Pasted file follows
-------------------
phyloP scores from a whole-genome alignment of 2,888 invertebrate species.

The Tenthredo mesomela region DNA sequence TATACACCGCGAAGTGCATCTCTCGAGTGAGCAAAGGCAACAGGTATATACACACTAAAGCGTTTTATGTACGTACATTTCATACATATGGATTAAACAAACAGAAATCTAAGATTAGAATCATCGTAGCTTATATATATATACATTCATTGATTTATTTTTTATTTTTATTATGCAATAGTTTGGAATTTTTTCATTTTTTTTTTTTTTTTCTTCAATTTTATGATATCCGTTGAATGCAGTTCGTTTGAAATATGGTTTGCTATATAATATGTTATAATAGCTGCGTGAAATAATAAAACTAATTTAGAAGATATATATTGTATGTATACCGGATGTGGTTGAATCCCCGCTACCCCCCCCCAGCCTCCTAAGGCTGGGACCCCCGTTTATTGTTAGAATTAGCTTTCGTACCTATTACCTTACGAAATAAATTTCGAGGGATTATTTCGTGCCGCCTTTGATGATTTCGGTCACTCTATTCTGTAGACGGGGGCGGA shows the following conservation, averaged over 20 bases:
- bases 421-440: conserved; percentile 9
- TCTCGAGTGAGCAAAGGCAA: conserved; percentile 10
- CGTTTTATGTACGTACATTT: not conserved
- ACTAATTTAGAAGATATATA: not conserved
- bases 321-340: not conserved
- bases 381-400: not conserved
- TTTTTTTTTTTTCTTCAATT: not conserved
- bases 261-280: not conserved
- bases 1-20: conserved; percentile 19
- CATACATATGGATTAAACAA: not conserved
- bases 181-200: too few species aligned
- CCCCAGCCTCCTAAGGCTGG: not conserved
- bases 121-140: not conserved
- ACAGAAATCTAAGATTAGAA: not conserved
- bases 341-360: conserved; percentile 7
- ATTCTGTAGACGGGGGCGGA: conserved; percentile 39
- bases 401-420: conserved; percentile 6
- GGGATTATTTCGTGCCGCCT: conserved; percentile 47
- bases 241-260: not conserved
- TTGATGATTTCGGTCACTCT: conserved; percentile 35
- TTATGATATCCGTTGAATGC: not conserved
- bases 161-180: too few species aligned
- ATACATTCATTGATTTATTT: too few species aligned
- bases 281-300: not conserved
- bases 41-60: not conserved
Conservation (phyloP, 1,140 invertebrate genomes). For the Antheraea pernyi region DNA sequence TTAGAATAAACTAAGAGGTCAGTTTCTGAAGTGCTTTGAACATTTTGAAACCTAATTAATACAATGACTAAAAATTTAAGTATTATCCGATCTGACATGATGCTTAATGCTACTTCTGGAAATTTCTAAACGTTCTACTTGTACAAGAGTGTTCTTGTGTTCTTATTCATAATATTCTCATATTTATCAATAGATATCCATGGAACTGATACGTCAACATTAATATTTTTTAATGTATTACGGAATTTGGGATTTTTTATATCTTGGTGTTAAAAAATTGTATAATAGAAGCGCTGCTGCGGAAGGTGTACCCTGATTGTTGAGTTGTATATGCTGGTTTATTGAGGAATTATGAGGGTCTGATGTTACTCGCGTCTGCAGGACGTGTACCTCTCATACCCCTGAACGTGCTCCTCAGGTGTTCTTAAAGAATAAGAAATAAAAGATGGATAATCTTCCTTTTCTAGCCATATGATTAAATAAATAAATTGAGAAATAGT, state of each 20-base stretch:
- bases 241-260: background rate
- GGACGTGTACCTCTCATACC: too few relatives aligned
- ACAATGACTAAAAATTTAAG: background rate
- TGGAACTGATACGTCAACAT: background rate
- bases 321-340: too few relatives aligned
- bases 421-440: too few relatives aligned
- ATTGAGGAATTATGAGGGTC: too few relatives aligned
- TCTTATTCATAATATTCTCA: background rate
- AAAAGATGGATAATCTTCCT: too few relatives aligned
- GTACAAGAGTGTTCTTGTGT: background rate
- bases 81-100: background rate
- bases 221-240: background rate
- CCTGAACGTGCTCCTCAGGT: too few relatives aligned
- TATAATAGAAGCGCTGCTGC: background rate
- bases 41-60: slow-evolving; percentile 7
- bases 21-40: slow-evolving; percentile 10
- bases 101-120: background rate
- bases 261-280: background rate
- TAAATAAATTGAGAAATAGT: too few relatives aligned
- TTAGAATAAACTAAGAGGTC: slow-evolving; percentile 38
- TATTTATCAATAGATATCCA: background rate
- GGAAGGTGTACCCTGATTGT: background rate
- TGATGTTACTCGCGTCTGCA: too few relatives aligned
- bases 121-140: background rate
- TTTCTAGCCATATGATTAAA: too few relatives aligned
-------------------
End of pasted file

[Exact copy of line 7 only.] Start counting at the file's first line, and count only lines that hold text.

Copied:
- bases 321-340: not conserved